I guess Chris Rock heeded Will Smith’s order to keep his wife’s name out of his mouth, because not once during his “Selective Outrage” Netflix special last night, livestreamed from Baltimore’s Hippodrome Theatre, did the comedian utter the words “Jada Pinkett Smith.”

He did, however, say the words “bitch” and “predator.” In her hometown. But at least he didn’t say her name!

Look — Smith earned himself the 10-minute intensive drubbing at the hands and mouth of the man he slapped in the face on live television for insulting his wife. You can’t run around slapping people and not face consequences, and if the person you slapped happens to be a wildly popular standup comedian, you can expect your pummeling to come with words, if not fists. I don’t believe Rock, who for years was my favorite comedian, owes Smith his forgiveness, no matter how sincere his apologies since the 2022 Oscars may have been. The former Fresh Prince made this particular bed, and he’s gotta lie in it as long as Rock decides he should.

But Jada Pinkett Smith didn’t hit Chris Rock. Her husband did. And I can’t help but notice that this special wasn’t filmed in Philadelphia, or in Bel Air, even. It was filmed in Baltimore, and as a taxpayer I appreciate the spotlight on the city’s tourism and business interests. I hope everybody does a special here! But for Rock to do so, the week before the first anniversary of The Slap, is nastily strategic. And once again, a woman catches brutally comedic strays. It’s depressingly predictable.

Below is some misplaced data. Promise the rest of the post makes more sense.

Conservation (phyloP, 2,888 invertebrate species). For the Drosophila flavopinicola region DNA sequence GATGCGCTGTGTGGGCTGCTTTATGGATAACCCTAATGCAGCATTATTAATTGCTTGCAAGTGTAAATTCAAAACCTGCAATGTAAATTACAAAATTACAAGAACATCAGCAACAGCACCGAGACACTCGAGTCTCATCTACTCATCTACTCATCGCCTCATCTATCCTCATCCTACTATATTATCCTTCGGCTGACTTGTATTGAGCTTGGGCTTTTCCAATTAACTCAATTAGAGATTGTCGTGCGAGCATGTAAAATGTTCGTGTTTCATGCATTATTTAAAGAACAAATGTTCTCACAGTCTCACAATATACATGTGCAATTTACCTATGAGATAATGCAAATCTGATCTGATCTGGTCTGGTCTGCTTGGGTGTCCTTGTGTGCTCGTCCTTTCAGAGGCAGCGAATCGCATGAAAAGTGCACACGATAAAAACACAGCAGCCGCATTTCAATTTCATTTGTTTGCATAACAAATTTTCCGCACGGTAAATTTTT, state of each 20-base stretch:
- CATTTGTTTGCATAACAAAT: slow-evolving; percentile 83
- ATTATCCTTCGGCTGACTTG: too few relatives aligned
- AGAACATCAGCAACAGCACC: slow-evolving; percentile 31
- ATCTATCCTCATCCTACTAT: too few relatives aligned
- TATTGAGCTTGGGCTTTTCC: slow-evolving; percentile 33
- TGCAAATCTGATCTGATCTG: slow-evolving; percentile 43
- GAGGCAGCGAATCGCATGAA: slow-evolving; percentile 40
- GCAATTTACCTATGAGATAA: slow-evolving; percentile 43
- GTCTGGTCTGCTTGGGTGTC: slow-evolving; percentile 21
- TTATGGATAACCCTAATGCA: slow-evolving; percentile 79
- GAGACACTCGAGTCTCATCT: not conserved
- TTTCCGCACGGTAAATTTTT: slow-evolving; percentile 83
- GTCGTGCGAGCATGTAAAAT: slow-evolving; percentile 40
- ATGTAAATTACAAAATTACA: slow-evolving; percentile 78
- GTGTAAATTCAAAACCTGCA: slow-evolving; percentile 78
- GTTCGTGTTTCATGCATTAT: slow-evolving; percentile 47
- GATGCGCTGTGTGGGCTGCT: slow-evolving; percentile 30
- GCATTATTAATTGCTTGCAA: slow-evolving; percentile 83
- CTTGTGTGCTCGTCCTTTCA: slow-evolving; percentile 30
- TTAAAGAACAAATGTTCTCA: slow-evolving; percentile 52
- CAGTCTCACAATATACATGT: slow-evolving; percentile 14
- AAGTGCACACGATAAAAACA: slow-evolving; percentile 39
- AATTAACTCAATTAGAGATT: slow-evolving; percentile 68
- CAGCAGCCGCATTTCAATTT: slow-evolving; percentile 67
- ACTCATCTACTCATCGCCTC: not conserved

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What’s worse, it wasn’t even that funny.

Baltimore itself is a character in this story, not just because Pinkett Smith is a native but because it’s an easy target for jokes about how it’s like living in “The Wire.” Warmup comic and “Roastmaster General” Jeff Ross got the ball rolling last night, as he did at Friday’s show, by naming the city’s “Three C’s: Cal Ripken, crab cakes and crime.” Oh, so clever. We have crime here? Never heard that before.

Rock’s namecheck of the city was funnier, mentioning that the two questions he always asks in a new city are “Where should I not go, and where can I buy coke? And usually they’re the same place.” (He’s not wrong.) But the next hour or so all seemed to be a warm-up for the Smith family material we all knew was coming.

The earlier parts of the set were a contradictory, anti-safe space, “Get off my lawn” rant. “Anybody who says ‘Words hurt’ has never been punched in the face,” Rock insisted, but he sure knew that his words that evening were expertly honed to hurt, to do damage. And again, you punch a dude in the face, that’s what you’re going to get.

It’s what he said about Pinkett Smith, even without mentioning her name, that grates. First off, Rock’s premise is that he and his face were the innocent bystanders to Smith’s humiliation at his wife’s infidelity is shaky. He insisted last night that “nobody was picking on that bitch!” while he’s been picking on that woman from behind the mic since the late 1990s.